A survey reveals that more women in India are financially included than ever before, and women closed the gap with men by four percentage points, the quickest among all the surveyed countries….writes Saumya Tewari
As many as 358 million Indian women (61 per cent) have bank accounts, up from 281 million (48 per cent) in 2014, the biggest jump for “banked” women among eight South Asian and African countries surveyed by Intermedia, a global consultancy.
The survey revealed that more women in India are financially included than ever before, and women closed the gap with men by four percentage points, the quickest among all the surveyed countries. However, finer details on their participation in the banking system are not available because the government is not releasing data on other financial-inclusion indicators.
“Financial inclusion among women in India and Bangladesh is driven primarily by access to bank accounts while most Tanzanian women rely on mobile money for their financial needs, a trend that was enabled in part by greater mobile phone ownership and ‘text savviness’ among women in Tanzania, compared to India or Bangladesh,” Nathaniel Kretchun, Senior Associate Director, InterMedia, told IndiaSpend. “The gender gap persists despite positive growth in all countries.”
India and Tanzania have successfully reduced the gender gap over a year (2014 to 2015) — from 12 per cent to 8 per cent in India and 11 per cent to 9 per cent in Tanzania. Inclusion among women in Bangladesh grew in absolute terms, but the gap between men and women grew from 3 per cent to 10 per cent over this period.
Although a greater proportion of Indian women have access to financial services than before, “very few” rely on formal financial services to save or borrow compared to Tanzania or Bangladesh, said Kretchun. “This indicates that Indian women with access to formal financial services do not engage with them fully, and instead continue to rely on informal means to meet some financial needs,” he said.
This finding is in line with the larger tendency of Indians to rely on informal sources, such as moneylenders, friends or family. For instance, while the flow of credit to the agricultural sector increased, the share of small loans from formal institutions has steadily declined, IndiaSpend reported in July 2016.
The Pradhan Mantri Jan Dhan Yojana (PMJDY) or Prime Minister’s Programme for People’s Bank Accounts, has largely been responsible for the growth of financial inclusion in India, said Kretchun. Over 21 months, deposits in what are called “Jan Dhan”, or basic savings, accounts grew 118 per cent, IndiaSpend reported in June 2016.
“What’s interesting is that despite the fact that the programme was not targeted at women, financial inclusion among women has grown at a faster rate than among men under PMJDY,” said Kretchun.
One explanation is that very few women had a bank account to begin with (in 2013, before PMJDY, only 39 per cent of women had bank accounts, compared to 55 per cent of men). “Thus, it had more room to grow,” said Kretchun. “It is also likely that by requiring banks to provide accounts and advertising the existence of those accounts, the programme lowered social barriers to access, which disproportionately affected women.”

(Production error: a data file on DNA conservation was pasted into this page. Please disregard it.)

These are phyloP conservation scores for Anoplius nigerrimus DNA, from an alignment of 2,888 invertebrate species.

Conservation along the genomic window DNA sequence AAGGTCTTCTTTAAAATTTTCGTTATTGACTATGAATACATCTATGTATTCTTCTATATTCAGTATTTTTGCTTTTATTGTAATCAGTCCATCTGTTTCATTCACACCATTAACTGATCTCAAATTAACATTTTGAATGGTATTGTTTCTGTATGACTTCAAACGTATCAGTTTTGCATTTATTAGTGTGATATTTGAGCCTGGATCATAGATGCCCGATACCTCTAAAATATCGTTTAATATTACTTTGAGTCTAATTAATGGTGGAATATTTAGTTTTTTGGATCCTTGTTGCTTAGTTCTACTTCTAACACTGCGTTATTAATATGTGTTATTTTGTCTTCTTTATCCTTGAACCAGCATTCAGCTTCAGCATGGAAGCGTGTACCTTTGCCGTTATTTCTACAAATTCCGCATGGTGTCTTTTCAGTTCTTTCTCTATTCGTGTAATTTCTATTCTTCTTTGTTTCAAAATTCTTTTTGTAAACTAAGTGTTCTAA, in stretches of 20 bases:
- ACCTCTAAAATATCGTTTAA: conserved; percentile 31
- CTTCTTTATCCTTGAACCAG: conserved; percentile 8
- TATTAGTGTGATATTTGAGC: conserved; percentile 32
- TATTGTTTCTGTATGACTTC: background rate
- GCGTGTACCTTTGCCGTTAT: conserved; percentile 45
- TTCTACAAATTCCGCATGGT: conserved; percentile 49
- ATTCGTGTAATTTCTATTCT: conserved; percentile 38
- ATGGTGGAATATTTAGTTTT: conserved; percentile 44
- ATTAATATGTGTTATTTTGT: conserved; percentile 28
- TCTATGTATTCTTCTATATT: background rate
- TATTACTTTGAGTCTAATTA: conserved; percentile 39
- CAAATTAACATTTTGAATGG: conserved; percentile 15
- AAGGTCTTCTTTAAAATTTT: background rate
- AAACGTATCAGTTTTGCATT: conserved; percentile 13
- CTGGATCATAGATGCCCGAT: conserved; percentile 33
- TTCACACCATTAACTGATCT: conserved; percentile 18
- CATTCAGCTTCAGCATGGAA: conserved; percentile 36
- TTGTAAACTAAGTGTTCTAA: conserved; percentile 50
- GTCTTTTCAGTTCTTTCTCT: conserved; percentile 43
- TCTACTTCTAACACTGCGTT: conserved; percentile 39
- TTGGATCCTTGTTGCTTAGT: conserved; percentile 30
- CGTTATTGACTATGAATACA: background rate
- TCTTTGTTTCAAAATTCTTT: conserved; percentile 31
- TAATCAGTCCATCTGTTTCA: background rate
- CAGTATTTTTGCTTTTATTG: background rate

No open data on banked men and women: A policy challenge
But PMJDY is one part of the financial system. There are other indicators which require evaluation to monitor the progress of financial inclusion.
“It is heartening to see that the PMJDY Mission Directorate has progressed from monitoring only the number of accounts to tracking a number of indicators,” Sumita Kale, chief economist at Delhi-based Indicus Analytics, wrote in Business Standard in May 2016.
Those indicators include the linking of bank accounts to Aadhaar digital identities –1,038 million of which have now been issued — the issue of RuPay cards (a government-driven programme), how overdrafts are used in Jan Dhan accounts, payment to and technological readiness of bank mitras-agents of bank in places where there are no branches. But, as Kale noted, the government has not made available data on many of these indicators, by gender.
The only sources of information about the impact of these schemes on women are surveys conducted by independent agencies, such as InterMedia.
“For cash transfers, the beneficiary list is already with the government, so they (will) work from that end. Under the National Food Security Act 2013, the woman was to be listed as head of the household for the ration card, and this is now being linked to bank accounts as well,” Kale told IndiaSpend. “Digitisation of beneficiary accounts is the next important step. Even if the present generation of beneficiaries is not able to use technology, the future generations will catch up. What we are facing now are teething troubles.”
Up to 44 per cent women in India own mobile phones, and 87 per cent women had access to mobile phones through family or community, according to the InterMedia survey. But only 29 per cent Indian women have ever sent or received text messages on the phones.
Note: The population projections for women are based on Census 2011 data.